Are you quarantined, working from home, or just generally locked in? Are you avoiding stepping on a scale? Do you need to look decent on Zoom calls while still being outrageously comfy? Ladies and gentlefolk, Saint and Sofia produces pants that look like trousers but are made from knitwear and don’t look like joggers. I bought a pair months ago and it’s been one of the better wardrobe investments of this year.



Unmentionable, by Therese Oneil

A hilarious, blunt romp through practical women’s history. For anyone who has ever watched a BBC bonnet and corset and sighed for a simpler life, this is required reading. From arsenic in your face cream, to the many household items which could inadvertently maim or maul you, to the sheer scale of the everyday filth, it makes you grateful for the basics…like suffrage, hygiene products, and legal autonomy.


Objects of Crisis, The British Museum

So many cultural heritage institutions have been committed to connecting their work to the masses, even in the midst of a pandemic and I’ve particularly enjoyed The British Museum’s YouTube series on objects from their collection that stem from personal or civilization crises across the ages.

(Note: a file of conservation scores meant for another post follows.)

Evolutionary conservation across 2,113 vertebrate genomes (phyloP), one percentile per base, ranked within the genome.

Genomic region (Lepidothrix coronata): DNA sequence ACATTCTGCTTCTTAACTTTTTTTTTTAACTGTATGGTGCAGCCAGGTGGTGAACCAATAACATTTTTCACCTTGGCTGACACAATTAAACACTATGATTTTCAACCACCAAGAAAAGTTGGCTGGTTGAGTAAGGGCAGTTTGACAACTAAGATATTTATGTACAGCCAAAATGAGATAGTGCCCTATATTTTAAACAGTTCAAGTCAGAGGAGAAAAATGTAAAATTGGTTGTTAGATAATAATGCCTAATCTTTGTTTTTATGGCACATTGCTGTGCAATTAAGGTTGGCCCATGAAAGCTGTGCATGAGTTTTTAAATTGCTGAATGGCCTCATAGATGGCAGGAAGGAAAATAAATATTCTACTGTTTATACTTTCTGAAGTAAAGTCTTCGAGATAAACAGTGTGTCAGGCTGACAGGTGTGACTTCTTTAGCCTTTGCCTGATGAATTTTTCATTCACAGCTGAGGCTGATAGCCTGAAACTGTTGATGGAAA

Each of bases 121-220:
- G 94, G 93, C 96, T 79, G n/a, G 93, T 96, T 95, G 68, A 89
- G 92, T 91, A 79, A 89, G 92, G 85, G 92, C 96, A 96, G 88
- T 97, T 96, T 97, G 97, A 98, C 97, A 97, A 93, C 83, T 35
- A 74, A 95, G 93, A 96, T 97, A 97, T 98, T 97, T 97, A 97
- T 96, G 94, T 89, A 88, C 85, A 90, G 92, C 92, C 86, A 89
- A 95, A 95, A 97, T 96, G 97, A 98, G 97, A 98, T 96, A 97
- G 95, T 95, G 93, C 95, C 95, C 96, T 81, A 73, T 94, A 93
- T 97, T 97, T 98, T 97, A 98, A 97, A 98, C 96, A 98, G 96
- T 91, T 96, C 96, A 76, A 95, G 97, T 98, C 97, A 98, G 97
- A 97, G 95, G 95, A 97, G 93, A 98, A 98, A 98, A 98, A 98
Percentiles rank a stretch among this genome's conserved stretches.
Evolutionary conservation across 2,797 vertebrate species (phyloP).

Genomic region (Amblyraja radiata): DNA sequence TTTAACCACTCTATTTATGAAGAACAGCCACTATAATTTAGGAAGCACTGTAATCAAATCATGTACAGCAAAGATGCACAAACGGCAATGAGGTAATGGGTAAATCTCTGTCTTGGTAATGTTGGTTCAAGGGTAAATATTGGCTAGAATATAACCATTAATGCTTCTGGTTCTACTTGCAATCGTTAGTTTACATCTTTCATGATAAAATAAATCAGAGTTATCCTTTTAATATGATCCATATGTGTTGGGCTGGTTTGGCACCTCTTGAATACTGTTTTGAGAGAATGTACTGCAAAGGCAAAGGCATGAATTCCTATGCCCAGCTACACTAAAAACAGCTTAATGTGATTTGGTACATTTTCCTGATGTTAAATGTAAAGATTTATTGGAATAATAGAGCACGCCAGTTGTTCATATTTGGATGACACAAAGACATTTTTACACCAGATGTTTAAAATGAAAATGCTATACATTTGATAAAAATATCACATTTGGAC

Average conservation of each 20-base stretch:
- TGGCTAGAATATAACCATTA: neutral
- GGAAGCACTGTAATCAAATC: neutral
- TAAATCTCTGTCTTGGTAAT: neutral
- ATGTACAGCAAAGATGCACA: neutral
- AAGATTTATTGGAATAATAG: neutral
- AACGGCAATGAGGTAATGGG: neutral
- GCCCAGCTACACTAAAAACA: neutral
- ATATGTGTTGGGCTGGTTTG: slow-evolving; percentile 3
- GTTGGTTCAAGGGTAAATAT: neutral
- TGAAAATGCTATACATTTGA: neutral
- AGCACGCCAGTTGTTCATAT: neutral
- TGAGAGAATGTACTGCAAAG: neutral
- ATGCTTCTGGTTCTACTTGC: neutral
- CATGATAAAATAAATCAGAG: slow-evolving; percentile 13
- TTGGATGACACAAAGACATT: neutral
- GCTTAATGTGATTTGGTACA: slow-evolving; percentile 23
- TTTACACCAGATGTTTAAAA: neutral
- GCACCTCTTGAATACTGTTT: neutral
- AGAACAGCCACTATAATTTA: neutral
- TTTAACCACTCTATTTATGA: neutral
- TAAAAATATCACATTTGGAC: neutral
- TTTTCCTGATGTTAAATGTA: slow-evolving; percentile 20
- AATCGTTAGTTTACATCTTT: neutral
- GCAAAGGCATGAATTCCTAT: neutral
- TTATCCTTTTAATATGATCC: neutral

Batch Cooking

We bought an InstaPot prior to lockdown but it and our KitchenAid have had more playtime in the last six months than I can count. Nary a week has gone by where I haven’t batch cooked at least twice in the last month. Here are some of my favorite recipes, please send me more.

Weekend Links – #BLM, Baby Yoda, or GTFO

I’m not sure what it is about shorter weeks that somehow twist the fabric of the spacetime continuum to feel twice as long, but this week was definitely one of those. I’m staying mostly logged off to preserve my own sanity after another bonkers roller coaster ride in 2020, but rather than just spew unfiltered rage, I’ve made a deliberate attempt to provide you an extra heaping dose of style and pop culture. We’ve got a lot on fashion and style because we need beautiful things to look at and think about, in between bouts of sharpening our pitchforks and ensuring we retain and use our rights to vote.

I thought I was alone! (Seriously, I hope I never meet our downstairs neighbors who I must regularly traumatize with my constant klutziness, especially my phone or water bottle, and usually out of reasonable hours. I cringe at just the thought of encountering them in the stairwell.

Well, this is just heartwarming.

Feel like everything you see on your social media feed is the same? You’re not crazy. And we all might be sick of it.

What a great and interesting project! It’s always fascinating to see icons or iconography made human.